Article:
• Human capital and financial capital are interchangeable.
  • As your human capital diminishes with age, you want to offset it with financial capital.
  • “By investing your money, you are rebuilding yourself as a financial asset equivalent that can provide you with income once you are no longer employed.”
  • Stocks are one of the most reliable ways to build wealth because they represent ownership and a claim against a business’s future free cash flows.
  • “The real return [after inflation] on [U.S.] equities has average 6.8 percent per year over the last 204 years.” - Jeremy Siegel
  • You should expect the following declines in stocks:
  • A 50%+ decline about twice per century
  • A 30% decline once every four to five years
  • A 10% decline at least every other year.
  • “Time is an equity investor’s friend.”
  • REITs are legally required to pay out 90% of their taxable income as dividends to their shareholders, so REITs are one of the most reliable income-producing assets.
  • The Lindy Effect states that something’s popularity in the future is proportional to how long it has been around in the past.
  • “It took years of blogging before I started earning any significant amount of money, but now new opportunities are always popping up.”
  • “I’ve since given up picking individual stocks, and I recommend that you do that same.”
  • Most investment professionals fail to beat the market, so why should a layperson like you expect to beat the market?
  • It takes years to see stock-picking results, and even if you are successful, luck plays a significant part, so it’s difficult to prove how skillful you are.
  • “Most stock markets go up most of the time.”
  • The best strategy is to take advantage of the market by investing in stock index funds.
  • The simplicity of indexing allows you to focus your time and energy on more fulfilling activities than the daily movement of stock prices.
  • Timing the market is a fool’s game. Instead, start investing today through Dollar Cost Averaging or on a regular schedule, regardless of equities or markets.
  • “When deciding between investing all your money now or over time, it is almost always better to invest now. This is true across all asset classes, time periods, and nearly all valuation regimes. Generally, the longer you wait to deploy your capital, the worse off you will be.”
  • Just Keep Buying is a statistically better strategy than saving up cash to buy the dip.
  • “You should invest as soon and as often as you can.”
  • If you want the upside of building wealth, volatility and periodic declines are just part of the process.
  • Don’t save cash for a dip, but if you happen to have inevitable funds during a market correction, it may be one of the best buying opportunities of your lifetime.
  • If you’re too timid to jump into the market, you will likely get left behind, and it will be even harder to get in later.
  • “Fear has a greater grasp on human action than does the impressive weight of historical evidence.” - Jeremy Siegel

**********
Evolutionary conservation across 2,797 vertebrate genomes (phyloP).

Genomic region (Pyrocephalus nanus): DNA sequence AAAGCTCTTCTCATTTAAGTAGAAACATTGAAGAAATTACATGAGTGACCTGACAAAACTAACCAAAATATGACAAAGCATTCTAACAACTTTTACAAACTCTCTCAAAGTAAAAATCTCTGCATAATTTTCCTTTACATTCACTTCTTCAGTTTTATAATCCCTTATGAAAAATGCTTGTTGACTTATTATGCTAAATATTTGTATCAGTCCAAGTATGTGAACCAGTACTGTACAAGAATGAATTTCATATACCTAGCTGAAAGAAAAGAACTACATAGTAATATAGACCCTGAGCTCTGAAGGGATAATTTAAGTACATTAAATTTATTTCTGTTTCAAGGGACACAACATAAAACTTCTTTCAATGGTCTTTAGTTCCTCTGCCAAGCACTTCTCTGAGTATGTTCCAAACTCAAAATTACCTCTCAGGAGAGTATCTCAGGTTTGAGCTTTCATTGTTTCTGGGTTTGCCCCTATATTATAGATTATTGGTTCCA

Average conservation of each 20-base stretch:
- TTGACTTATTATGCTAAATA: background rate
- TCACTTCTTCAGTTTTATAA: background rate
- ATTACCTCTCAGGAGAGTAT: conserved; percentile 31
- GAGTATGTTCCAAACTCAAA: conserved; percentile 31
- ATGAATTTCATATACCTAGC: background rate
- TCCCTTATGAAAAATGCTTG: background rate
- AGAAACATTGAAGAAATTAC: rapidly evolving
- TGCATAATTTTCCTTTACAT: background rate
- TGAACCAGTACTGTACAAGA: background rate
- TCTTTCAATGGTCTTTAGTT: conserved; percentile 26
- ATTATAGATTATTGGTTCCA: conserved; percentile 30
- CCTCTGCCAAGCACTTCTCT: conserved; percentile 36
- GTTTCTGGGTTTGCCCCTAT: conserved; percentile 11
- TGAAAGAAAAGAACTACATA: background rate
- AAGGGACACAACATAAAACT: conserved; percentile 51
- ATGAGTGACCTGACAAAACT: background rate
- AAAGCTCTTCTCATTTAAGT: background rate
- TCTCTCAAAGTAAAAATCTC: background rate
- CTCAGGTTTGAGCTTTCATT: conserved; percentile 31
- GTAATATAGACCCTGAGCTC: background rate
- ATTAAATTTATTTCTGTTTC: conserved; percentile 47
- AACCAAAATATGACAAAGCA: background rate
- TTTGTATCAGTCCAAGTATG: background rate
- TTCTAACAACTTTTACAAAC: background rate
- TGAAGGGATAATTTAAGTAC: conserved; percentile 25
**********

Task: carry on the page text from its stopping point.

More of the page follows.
• “Choosing when to sell can be one of the most difficult decisions you ever make as an investor.”
  • The reason is two-fold: fear of missing out on the upside and losing money on the downside.
  • There are three cases for selling:
  • To rebalance
  • To get out of a concentrated (or losing) position.
  • To meet your financial needs.
  • “Buy quickly, but sell slowly.”
  • Rebalancing can be used to reduce risk. It’s imperfect but recommended to rebalance your portfolio on a set schedule.
  • Avoid selling and triggering unnecessary investment taxes.
  • A traditional 401(k) gives you more control over when and where you pay your taxes and is preferred over a Roth 401(k).
  • Unless you live in a low tax state and plan to retire to a higher tax state, a Roth 401(k) likely doesn’t make sense.
  • Always contribute to your 401(k) up to your employer match because the employer match is free money.
  • Maximize your wealth by putting your highest-growth assets in tax-sheltered accounts (e.g., 401(k), IRA, etc.) and your lowest-growth assets in taxable accounts.
  • You can always make more money, but you can’t make more time.
  • Happiness tends to be highest in our early twenties when life is full of possibilities. It drops in our late twenties because life has failed to live up to our expectations. Then it bottoms around age fifty and begins to climb back up.
  • “Fund the life you need before you risk it for the life you want” This is the most important quote from the book, in my opinion.

Related Resources

Here is a list of resources, including authors, books, websites, podcasts, and concepts mentioned in Just Keep Buying, which may be helpful for further learning.

People

  • Case Neistat, YouTuber
  • Roman Atwood, YouTuber
  • Drive by Daniel Pink
  • William Bengen, financial expert
  • Julian Shapiro, digital marketer and blogger
  • Jay Girotto
  • Ted Seides
  • Brent Beshore
  • Sam Altman
  • Tucker Max
  • Warren Buffett
  • Charlie Munger
  • Hedrik Bessembinder
  • Michael Kitces
  • William Bernstein
  • Jeff Bezos
  • David Geffen
  • Ray Dalio
  • Ken Griffen
  • Saez and Zucman, researchers
  • Peter Attia, physician and longevity expert
  • Hannes Schwandt

Books and Publications

  • Portfolios of the Poor
  • Your Money or Your Life by Vicki Robin and Joe Dominguez
  • How to Retire Happy, Wild, and Free by Ernie Zelinski
  • When Money Dies by Adam Fergusson
  • Stocks for the Long Run by Jeremy Siegel
  • Wealth, War & Wisdom by Barton Biggs
  • Financial Analysts Journal
  • RoyaltyExchange.com
  • OfDollarsAndData.com
  • SPIVA report
  • Everybody Lies by Seth Stephens-Davidowitz
  • Factfulness by Hans Rosling
  • The Click Moment by Frans Johnson
  • The Review of Economics and Statistics
  • The Human Network by Matthew Jackson
  • The Happiness Curve by Jonathan Rauch